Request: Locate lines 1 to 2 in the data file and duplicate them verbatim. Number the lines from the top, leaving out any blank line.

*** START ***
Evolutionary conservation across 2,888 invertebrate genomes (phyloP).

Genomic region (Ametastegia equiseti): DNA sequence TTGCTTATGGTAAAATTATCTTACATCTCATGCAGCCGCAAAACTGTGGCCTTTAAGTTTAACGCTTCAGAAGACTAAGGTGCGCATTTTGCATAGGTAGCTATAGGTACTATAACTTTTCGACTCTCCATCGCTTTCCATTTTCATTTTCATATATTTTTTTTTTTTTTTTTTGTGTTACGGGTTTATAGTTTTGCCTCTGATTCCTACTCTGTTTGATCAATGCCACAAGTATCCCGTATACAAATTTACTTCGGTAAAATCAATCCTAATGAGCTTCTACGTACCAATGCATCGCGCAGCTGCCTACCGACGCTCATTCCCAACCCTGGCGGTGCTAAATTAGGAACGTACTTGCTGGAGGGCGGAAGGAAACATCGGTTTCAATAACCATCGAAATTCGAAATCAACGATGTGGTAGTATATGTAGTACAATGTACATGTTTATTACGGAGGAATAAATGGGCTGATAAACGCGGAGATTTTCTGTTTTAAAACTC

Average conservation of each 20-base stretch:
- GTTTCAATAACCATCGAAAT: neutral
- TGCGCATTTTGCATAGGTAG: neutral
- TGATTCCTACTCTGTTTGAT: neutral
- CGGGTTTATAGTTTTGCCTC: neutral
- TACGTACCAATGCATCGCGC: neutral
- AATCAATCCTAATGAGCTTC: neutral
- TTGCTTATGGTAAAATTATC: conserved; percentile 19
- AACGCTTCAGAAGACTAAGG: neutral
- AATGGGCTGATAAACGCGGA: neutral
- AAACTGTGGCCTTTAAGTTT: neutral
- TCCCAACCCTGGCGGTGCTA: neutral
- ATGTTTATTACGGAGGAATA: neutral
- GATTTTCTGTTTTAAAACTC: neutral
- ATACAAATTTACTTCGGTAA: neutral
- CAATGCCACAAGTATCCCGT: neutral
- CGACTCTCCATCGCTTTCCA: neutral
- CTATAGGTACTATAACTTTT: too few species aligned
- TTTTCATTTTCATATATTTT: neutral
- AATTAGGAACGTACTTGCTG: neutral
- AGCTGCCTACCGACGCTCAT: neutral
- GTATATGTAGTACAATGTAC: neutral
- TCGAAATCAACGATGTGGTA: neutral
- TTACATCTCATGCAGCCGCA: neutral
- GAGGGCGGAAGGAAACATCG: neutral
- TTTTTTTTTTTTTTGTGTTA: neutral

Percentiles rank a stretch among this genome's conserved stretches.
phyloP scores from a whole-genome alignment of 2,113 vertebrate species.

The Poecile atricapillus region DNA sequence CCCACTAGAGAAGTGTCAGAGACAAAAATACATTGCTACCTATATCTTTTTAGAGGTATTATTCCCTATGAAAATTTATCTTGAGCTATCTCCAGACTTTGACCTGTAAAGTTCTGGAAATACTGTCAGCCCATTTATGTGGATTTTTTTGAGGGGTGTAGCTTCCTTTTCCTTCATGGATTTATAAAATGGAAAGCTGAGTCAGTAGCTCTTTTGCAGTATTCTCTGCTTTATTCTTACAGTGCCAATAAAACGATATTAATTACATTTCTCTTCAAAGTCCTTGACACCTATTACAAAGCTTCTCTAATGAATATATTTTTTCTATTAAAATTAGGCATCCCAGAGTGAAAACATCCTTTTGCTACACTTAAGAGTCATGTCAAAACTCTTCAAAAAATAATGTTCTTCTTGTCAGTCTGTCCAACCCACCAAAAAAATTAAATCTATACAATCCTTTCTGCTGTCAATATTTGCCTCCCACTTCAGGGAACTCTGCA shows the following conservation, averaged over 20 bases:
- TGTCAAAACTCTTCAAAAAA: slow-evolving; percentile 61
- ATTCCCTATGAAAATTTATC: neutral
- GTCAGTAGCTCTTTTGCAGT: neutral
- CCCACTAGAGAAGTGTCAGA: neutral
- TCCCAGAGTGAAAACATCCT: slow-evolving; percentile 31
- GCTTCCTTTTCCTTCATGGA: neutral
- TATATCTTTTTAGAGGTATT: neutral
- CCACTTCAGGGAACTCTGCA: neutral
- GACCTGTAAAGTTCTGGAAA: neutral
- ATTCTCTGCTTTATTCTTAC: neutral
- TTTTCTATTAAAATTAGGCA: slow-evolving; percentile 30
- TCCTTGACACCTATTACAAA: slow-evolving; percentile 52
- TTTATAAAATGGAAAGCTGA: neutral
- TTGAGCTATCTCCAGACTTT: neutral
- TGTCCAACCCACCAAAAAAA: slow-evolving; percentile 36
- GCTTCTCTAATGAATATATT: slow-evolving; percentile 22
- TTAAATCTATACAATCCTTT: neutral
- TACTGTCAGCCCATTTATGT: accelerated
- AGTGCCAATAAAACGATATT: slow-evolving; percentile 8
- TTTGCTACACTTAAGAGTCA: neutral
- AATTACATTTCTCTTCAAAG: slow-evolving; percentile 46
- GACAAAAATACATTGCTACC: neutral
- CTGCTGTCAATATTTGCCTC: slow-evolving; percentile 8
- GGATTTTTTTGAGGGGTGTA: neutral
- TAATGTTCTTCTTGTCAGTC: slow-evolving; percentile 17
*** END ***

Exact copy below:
Evolutionary conservation across 2,888 invertebrate genomes (phyloP).

Genomic region (Ametastegia equiseti): DNA sequence TTGCTTATGGTAAAATTATCTTACATCTCATGCAGCCGCAAAACTGTGGCCTTTAAGTTTAACGCTTCAGAAGACTAAGGTGCGCATTTTGCATAGGTAGCTATAGGTACTATAACTTTTCGACTCTCCATCGCTTTCCATTTTCATTTTCATATATTTTTTTTTTTTTTTTTTGTGTTACGGGTTTATAGTTTTGCCTCTGATTCCTACTCTGTTTGATCAATGCCACAAGTATCCCGTATACAAATTTACTTCGGTAAAATCAATCCTAATGAGCTTCTACGTACCAATGCATCGCGCAGCTGCCTACCGACGCTCATTCCCAACCCTGGCGGTGCTAAATTAGGAACGTACTTGCTGGAGGGCGGAAGGAAACATCGGTTTCAATAACCATCGAAATTCGAAATCAACGATGTGGTAGTATATGTAGTACAATGTACATGTTTATTACGGAGGAATAAATGGGCTGATAAACGCGGAGATTTTCTGTTTTAAAACTC